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I have a program that forks(), and the child process is replaced by another process, say A, that is ran through invoking execv(A).

How do I redirect process A's output to /dev/null??

I've so far tried : (The handle error parts are taken care of, and no error occurs)

    pid = fork();
    //check for errors
    if (pid<0){
                  //handle error
    }
    //the child process runs here
    if (pid==0){
        fd = open("/dev/null", O_WRONLY);
        if(fd < 0){
                        //hadnle error
        }
        if ( dup2( fd, 1 )  != 1 ) {
                         //handle error 
        }
        if (execv(lgulppath.c_str(),args)<0){
            //handle error
        }
    } 

However, that, understandably doesn't work , since it redirects the child process's output to /dev/null and not process A's, later to replace the child, output.

Any ideas? (I don't have the code of A's process)

Thanks

share|improve this question
    
Your code looks correct. Where do you get an error? Why do you say "this understandably doesn't work"? –  Olaf Dietsche Nov 21 '12 at 11:04
    
@OlafDietsche, notice that the open and dup2 are invoked before execv is, when open and dup2 are invoked, they redirect the child's process's output to /dev/null.However, when execv is invoked it replaces the child process, and process A's(the one that replaced the child process) will now outputs to stdout and not /dev/null –  Alon_T Nov 21 '12 at 11:09
    
@user1432779 execv replaces the executable image. It does not change any open files. The dup2 sets standard out to /dev/null, and this will not be changed by the execv. –  James Kanze Nov 21 '12 at 11:14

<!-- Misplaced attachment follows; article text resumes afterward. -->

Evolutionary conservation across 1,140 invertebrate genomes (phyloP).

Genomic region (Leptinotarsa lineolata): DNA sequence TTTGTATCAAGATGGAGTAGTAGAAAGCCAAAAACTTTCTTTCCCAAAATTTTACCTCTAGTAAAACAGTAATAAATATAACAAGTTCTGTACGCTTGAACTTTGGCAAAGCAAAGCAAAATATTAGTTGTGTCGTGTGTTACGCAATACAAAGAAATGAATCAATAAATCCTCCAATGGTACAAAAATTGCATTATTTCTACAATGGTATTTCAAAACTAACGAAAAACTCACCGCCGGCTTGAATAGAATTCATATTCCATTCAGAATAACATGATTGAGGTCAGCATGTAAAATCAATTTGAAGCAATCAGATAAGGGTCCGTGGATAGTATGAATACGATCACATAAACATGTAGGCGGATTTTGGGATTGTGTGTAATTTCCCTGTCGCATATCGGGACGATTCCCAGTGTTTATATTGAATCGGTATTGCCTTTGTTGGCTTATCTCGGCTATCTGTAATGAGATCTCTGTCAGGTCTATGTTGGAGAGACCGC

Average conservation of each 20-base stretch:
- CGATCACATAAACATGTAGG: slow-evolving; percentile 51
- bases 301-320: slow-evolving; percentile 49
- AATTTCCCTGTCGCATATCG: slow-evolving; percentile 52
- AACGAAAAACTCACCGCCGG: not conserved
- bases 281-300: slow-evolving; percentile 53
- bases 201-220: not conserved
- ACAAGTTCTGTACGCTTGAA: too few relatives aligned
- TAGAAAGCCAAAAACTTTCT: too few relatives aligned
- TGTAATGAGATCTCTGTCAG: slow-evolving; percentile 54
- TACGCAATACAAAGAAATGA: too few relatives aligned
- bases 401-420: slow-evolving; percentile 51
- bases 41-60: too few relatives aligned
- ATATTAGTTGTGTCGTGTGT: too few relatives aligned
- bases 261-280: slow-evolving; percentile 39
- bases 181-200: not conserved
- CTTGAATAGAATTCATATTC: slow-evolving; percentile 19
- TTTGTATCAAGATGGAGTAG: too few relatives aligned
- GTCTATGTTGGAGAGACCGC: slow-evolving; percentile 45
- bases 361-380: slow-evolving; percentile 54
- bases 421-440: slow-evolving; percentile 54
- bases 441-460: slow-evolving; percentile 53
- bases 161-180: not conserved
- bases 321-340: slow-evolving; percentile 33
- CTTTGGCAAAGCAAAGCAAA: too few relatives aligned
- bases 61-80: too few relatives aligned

1 Answer 1

up vote 0 down vote accepted

One possibility could be, that process A writes to stderr instead of stdout.

Then you must dup2(fd, 2) instead.

If process A writes to stdout and stderr, you must dup2() both:

if (dup2(fd, 1) < 0) {
    // error handling
}

if (dup2(fd, 2) < 0) {
    // error handling
}
share|improve this answer
    
,wwhat do you mean by both? –  Alon_T Nov 21 '12 at 11:12
1  
Standard out and standard error have two different file descriptors: 1 and 2. If process A writes to both, you have to redirect both (using two dup2). (Also, it's generally considered more politically correct to use STDOUT_FILENO and STDERR_FILENO, rather than 1 and 2.) –  James Kanze Nov 21 '12 at 11:18
    
@JamesKanze and Olaf, Ok I read about dup2 and yeah 2 is stderr fd. Thanks :-) –  Alon_T Nov 21 '12 at 11:19
    
@user1432779 Look at the modified answer. –  Olaf Dietsche Nov 21 '12 at 11:19
1  
@user1432779 It redirects the child's output. But when you execv(A), process A "inherits" the redirection. –  Olaf Dietsche Nov 21 '12 at 11:21

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